I can't help but remember that a number of people, amateurs and experts, equally ignored by the Obama administration, said we needed massive and repeated stimulus the top priority of his presidency. So he went into this eyes wide open, though as we know from articles written about his regular bull sessions with Very Serious Opinion writers, he spends most of his time with them trying to convince them how he's right and his opponents are wrong. He focused on the debt instead, and on a fairy tale of how federal spending is analogous to a family budget, while at the same time his Fed was printing tens of billions of dollars every month to buy up the toxic mortgage backed securities to prop up the Too Big to Fail banks banks who are now bigger than ever and according to some of the people who have been pretty right all along, still not solvent. I recall warnings about a Japan-like recovery, a jobless recovery, a decade (at least) of recession.
This is sickening. But we haven't even gotten to the most vomit inducing part: Look at who Krugman is quoting. Larry F'ing Summers in an IMF presentation. But Larry Summers is talking about a lack of demand as a core problem. This is the argument that sane people who wanted massive and repeated stimulus were making back then when Larry Summers was making sure that didn't happen. And now he's out there holding court as if he was not in a position to make that happen when it mattered. It's really hard to hold back here. Really hard. The rest of my thoughts on this are redacted. It begins and ends with a loud WTF?! WTF?! WTF?!
A Permanent Slump?Yves Smith response. A must read. I don't know when, but the way some bellwether type economists are talking, something big (and not good) is on the horizon. Not that we didn't know that, but for a long time we were coasting and talking about the recovery.
You might imagine that speculations along these lines are the province of a radical fringe. And they are indeed radical; but fringe, not so much. A number of economists have been flirting with such thoughts for a while. And now they’ve moved into the mainstream. In fact, the case for “secular stagnation” — a persistent state in which a depressed economy is the norm, with episodes of full employment few and far between — was made forcefully recently at the most ultrarespectable of venues, the I.M.F.’s big annual research conference. And the person making that case was none other than Larry Summers. Yes, that Larry Summers.
And if Mr. Summers is right, everything respectable people have been saying about economic policy is wrong, and will keep being wrong for a long time.
He then made a related point: Before the crisis we had a huge housing and debt bubble. Yet even with this huge bubble boosting spending, the overall economy was only so-so — the job market was O.K. but not great, and the boom was never powerful enough to produce significant inflationary pressure.
Mr. Summers went on to draw a remarkable moral: We have, he suggested, an economy whose normal condition is one of inadequate demand — of at least mild depression — and which only gets anywhere close to full employment when it is being buoyed by bubbles.
Krugman, Following Summers, Endorses Asset BubblesThis might just be wild speculation, but something is going on with NSFWCorp.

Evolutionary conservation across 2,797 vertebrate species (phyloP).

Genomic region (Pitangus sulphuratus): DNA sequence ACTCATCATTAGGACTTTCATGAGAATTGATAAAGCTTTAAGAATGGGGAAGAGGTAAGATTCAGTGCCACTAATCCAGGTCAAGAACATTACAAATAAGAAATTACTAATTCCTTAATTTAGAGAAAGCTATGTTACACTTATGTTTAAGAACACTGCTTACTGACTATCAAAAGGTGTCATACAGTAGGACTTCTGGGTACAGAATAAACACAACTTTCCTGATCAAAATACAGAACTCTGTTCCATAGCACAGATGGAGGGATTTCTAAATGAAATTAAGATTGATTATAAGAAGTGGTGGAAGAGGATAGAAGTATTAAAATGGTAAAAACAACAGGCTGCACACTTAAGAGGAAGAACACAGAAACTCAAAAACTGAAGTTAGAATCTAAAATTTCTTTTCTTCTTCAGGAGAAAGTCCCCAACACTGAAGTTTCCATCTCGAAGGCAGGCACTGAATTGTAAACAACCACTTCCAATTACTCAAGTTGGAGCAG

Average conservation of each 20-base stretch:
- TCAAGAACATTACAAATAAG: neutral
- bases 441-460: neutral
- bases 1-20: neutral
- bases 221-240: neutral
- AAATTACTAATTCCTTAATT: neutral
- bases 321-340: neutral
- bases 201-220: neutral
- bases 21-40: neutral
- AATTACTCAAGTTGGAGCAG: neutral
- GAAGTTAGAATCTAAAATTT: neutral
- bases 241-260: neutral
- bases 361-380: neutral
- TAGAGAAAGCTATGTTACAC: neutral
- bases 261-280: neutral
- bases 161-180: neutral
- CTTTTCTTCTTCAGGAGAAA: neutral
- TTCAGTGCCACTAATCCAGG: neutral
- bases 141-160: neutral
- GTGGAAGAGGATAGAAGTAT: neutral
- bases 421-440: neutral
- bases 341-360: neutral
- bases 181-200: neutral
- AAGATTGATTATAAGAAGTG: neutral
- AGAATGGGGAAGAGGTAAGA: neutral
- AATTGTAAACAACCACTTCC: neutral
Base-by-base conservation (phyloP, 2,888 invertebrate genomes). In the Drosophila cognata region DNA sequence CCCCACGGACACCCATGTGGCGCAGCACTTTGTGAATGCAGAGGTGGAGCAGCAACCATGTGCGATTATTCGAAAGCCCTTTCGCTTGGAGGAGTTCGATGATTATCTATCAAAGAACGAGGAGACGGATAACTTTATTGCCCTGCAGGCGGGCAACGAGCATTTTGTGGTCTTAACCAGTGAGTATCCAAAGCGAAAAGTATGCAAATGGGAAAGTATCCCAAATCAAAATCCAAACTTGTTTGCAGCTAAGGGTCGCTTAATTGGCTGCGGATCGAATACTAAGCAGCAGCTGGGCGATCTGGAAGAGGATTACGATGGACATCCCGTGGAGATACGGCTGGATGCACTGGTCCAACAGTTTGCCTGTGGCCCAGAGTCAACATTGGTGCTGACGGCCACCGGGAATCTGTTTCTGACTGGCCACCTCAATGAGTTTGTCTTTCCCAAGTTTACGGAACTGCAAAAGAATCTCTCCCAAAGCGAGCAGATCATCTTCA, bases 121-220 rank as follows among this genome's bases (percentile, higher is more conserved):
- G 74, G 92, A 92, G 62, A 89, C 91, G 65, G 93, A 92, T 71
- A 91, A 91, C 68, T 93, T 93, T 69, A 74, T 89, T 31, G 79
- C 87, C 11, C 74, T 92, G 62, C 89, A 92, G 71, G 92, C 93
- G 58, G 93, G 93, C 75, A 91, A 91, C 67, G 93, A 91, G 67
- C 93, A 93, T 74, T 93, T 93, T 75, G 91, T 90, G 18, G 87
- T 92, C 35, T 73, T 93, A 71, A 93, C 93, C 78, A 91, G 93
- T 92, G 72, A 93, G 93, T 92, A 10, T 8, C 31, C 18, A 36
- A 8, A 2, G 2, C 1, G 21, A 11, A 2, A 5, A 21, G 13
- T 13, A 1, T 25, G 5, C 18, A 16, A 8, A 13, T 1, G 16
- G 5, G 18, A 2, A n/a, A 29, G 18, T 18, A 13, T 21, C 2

We have now passed the event horizon into a world run by Dr. Pangloss. In a Sunday afternoon post, Paul Krugman enthusiastically endorses an IMF presentation by Larry Summers which depicts asset bubbles as necessary and desirable. And that means they both agree they should not only continue, they should be encouraged.
I am not making this up. Here are the key bits of Krugman’s post. He starts by saying that the economy is in a liquidity trap, and Summers pretty much agrees even though he does not use that turn of phrase. Krugman continues:
I am not making this up. Here are the key bits of Krugman’s post. He starts by saying that the economy is in a liquidity trap, and Summers pretty much agrees even though he does not use that turn of phrase.[...]
The insanity of all this is that it finesses the elephants in the room: government spending (as in deficits) and business investment. In this topsy-turvy account, Krugman treats the rise in household debt as a good thing, when economic studies have concluded that rising levels of household debt fund generally unproductive activities (as in they are not pro-growth).
But the really crazy part of this analysis is the primary role it gives to interest rate policy. This is the loanable funds fallacy.
By e-mail, Marshall Auerback of INET also described the other yawning problem: that the real problem is demand, and that can only be solved by fiscal policy, not by monetary policy. Summers apparently did mention fiscal policy, but it’s not clear how much emphasis he gave it; Krugman treats it as a mere aside in his post.
Not too long ago they did a fundraiser and raised a significant amount of money (hundreds of thousands, IIRC, though that wouldn't last very long with a print version along with the digital site and with employees). Then they put this out about ten days ago and laid off three people.
We had to lay off three people from NSFWCORP this week. Wish I could say more about what we're up to, but I really can't. Soon, I promise.— Paul Carr (@paulcarr) November 9, 2013
Beyond that, I encourage you to speculate. That's what I'd do. But I really can't respond to questions yet, for reasons that will be clear.— Paul Carr (@paulcarr) November 9, 2013
And this a few days later.
Hoping to be able to announce what's happening at NSFWCORP very soon. Looking forward to telling this story.— Paul Carr (@paulcarr) November 12, 2013